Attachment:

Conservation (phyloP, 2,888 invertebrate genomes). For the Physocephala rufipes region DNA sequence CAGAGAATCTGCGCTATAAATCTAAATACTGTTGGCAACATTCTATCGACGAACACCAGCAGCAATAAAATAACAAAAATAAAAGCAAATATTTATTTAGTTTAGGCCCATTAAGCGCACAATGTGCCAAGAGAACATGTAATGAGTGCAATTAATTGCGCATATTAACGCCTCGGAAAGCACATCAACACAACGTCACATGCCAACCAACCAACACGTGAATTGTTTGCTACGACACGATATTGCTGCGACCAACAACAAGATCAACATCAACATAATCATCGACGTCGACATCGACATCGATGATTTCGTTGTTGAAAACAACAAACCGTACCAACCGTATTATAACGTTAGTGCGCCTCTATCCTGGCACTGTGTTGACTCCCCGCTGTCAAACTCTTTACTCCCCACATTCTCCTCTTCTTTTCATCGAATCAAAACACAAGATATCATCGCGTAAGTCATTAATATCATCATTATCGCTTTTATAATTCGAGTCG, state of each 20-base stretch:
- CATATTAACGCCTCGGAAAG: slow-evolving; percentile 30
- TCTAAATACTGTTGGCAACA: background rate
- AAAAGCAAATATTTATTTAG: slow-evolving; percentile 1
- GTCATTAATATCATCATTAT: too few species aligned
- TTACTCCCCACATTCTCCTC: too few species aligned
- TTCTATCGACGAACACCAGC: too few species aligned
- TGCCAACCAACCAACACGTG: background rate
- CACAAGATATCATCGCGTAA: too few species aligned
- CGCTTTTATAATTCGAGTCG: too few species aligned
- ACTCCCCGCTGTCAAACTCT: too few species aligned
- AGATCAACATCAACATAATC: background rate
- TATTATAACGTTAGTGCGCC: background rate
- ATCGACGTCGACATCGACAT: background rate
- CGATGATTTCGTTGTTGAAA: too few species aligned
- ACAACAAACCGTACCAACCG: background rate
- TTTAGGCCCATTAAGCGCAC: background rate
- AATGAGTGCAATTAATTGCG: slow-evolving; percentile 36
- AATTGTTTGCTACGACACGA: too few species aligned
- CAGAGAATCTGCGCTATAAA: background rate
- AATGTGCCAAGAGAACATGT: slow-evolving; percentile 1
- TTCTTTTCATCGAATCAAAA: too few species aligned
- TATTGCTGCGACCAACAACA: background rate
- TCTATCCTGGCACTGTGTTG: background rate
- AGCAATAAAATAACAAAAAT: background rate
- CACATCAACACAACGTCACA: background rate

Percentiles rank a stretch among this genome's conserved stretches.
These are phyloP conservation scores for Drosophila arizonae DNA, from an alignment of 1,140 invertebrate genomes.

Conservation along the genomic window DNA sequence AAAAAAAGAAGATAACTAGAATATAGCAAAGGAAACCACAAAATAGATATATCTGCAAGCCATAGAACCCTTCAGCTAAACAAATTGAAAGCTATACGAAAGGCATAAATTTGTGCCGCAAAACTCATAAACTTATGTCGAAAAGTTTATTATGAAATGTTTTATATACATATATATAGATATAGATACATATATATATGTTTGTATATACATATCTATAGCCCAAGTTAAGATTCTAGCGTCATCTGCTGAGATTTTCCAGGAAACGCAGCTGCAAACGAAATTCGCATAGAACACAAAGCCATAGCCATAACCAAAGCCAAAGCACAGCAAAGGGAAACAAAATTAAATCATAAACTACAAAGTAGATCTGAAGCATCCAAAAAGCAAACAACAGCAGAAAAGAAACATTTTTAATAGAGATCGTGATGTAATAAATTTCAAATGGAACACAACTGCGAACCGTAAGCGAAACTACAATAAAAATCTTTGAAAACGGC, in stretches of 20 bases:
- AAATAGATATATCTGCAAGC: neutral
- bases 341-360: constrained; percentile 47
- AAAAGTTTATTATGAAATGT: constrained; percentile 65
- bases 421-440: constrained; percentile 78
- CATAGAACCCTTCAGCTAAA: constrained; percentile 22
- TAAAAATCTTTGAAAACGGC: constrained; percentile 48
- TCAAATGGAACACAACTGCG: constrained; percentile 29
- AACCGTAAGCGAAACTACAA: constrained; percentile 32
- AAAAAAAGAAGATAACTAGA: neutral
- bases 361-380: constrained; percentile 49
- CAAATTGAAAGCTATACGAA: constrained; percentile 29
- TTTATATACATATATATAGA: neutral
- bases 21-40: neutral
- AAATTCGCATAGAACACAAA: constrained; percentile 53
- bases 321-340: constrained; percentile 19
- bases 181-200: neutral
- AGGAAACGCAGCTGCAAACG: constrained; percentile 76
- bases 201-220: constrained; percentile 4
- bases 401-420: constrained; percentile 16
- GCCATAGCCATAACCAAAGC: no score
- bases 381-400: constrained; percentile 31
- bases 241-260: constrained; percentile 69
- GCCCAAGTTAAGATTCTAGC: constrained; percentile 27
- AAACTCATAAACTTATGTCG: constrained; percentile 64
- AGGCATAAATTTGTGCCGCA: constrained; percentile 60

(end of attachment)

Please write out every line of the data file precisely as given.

Conservation (phyloP, 2,888 invertebrate genomes). For the Physocephala rufipes region DNA sequence CAGAGAATCTGCGCTATAAATCTAAATACTGTTGGCAACATTCTATCGACGAACACCAGCAGCAATAAAATAACAAAAATAAAAGCAAATATTTATTTAGTTTAGGCCCATTAAGCGCACAATGTGCCAAGAGAACATGTAATGAGTGCAATTAATTGCGCATATTAACGCCTCGGAAAGCACATCAACACAACGTCACATGCCAACCAACCAACACGTGAATTGTTTGCTACGACACGATATTGCTGCGACCAACAACAAGATCAACATCAACATAATCATCGACGTCGACATCGACATCGATGATTTCGTTGTTGAAAACAACAAACCGTACCAACCGTATTATAACGTTAGTGCGCCTCTATCCTGGCACTGTGTTGACTCCCCGCTGTCAAACTCTTTACTCCCCACATTCTCCTCTTCTTTTCATCGAATCAAAACACAAGATATCATCGCGTAAGTCATTAATATCATCATTATCGCTTTTATAATTCGAGTCG, state of each 20-base stretch:
- CATATTAACGCCTCGGAAAG: slow-evolving; percentile 30
- TCTAAATACTGTTGGCAACA: background rate
- AAAAGCAAATATTTATTTAG: slow-evolving; percentile 1
- GTCATTAATATCATCATTAT: too few species aligned
- TTACTCCCCACATTCTCCTC: too few species aligned
- TTCTATCGACGAACACCAGC: too few species aligned
- TGCCAACCAACCAACACGTG: background rate
- CACAAGATATCATCGCGTAA: too few species aligned
- CGCTTTTATAATTCGAGTCG: too few species aligned
- ACTCCCCGCTGTCAAACTCT: too few species aligned
- AGATCAACATCAACATAATC: background rate
- TATTATAACGTTAGTGCGCC: background rate
- ATCGACGTCGACATCGACAT: background rate
- CGATGATTTCGTTGTTGAAA: too few species aligned
- ACAACAAACCGTACCAACCG: background rate
- TTTAGGCCCATTAAGCGCAC: background rate
- AATGAGTGCAATTAATTGCG: slow-evolving; percentile 36
- AATTGTTTGCTACGACACGA: too few species aligned
- CAGAGAATCTGCGCTATAAA: background rate
- AATGTGCCAAGAGAACATGT: slow-evolving; percentile 1
- TTCTTTTCATCGAATCAAAA: too few species aligned
- TATTGCTGCGACCAACAACA: background rate
- TCTATCCTGGCACTGTGTTG: background rate
- AGCAATAAAATAACAAAAAT: background rate
- CACATCAACACAACGTCACA: background rate

Percentiles rank a stretch among this genome's conserved stretches.
These are phyloP conservation scores for Drosophila arizonae DNA, from an alignment of 1,140 invertebrate genomes.

Conservation along the genomic window DNA sequence AAAAAAAGAAGATAACTAGAATATAGCAAAGGAAACCACAAAATAGATATATCTGCAAGCCATAGAACCCTTCAGCTAAACAAATTGAAAGCTATACGAAAGGCATAAATTTGTGCCGCAAAACTCATAAACTTATGTCGAAAAGTTTATTATGAAATGTTTTATATACATATATATAGATATAGATACATATATATATGTTTGTATATACATATCTATAGCCCAAGTTAAGATTCTAGCGTCATCTGCTGAGATTTTCCAGGAAACGCAGCTGCAAACGAAATTCGCATAGAACACAAAGCCATAGCCATAACCAAAGCCAAAGCACAGCAAAGGGAAACAAAATTAAATCATAAACTACAAAGTAGATCTGAAGCATCCAAAAAGCAAACAACAGCAGAAAAGAAACATTTTTAATAGAGATCGTGATGTAATAAATTTCAAATGGAACACAACTGCGAACCGTAAGCGAAACTACAATAAAAATCTTTGAAAACGGC, in stretches of 20 bases:
- AAATAGATATATCTGCAAGC: neutral
- bases 341-360: constrained; percentile 47
- AAAAGTTTATTATGAAATGT: constrained; percentile 65
- bases 421-440: constrained; percentile 78
- CATAGAACCCTTCAGCTAAA: constrained; percentile 22
- TAAAAATCTTTGAAAACGGC: constrained; percentile 48
- TCAAATGGAACACAACTGCG: constrained; percentile 29
- AACCGTAAGCGAAACTACAA: constrained; percentile 32
- AAAAAAAGAAGATAACTAGA: neutral
- bases 361-380: constrained; percentile 49
- CAAATTGAAAGCTATACGAA: constrained; percentile 29
- TTTATATACATATATATAGA: neutral
- bases 21-40: neutral
- AAATTCGCATAGAACACAAA: constrained; percentile 53
- bases 321-340: constrained; percentile 19
- bases 181-200: neutral
- AGGAAACGCAGCTGCAAACG: constrained; percentile 76
- bases 201-220: constrained; percentile 4
- bases 401-420: constrained; percentile 16
- GCCATAGCCATAACCAAAGC: no score
- bases 381-400: constrained; percentile 31
- bases 241-260: constrained; percentile 69
- GCCCAAGTTAAGATTCTAGC: constrained; percentile 27
- AAACTCATAAACTTATGTCG: constrained; percentile 64
- AGGCATAAATTTGTGCCGCA: constrained; percentile 60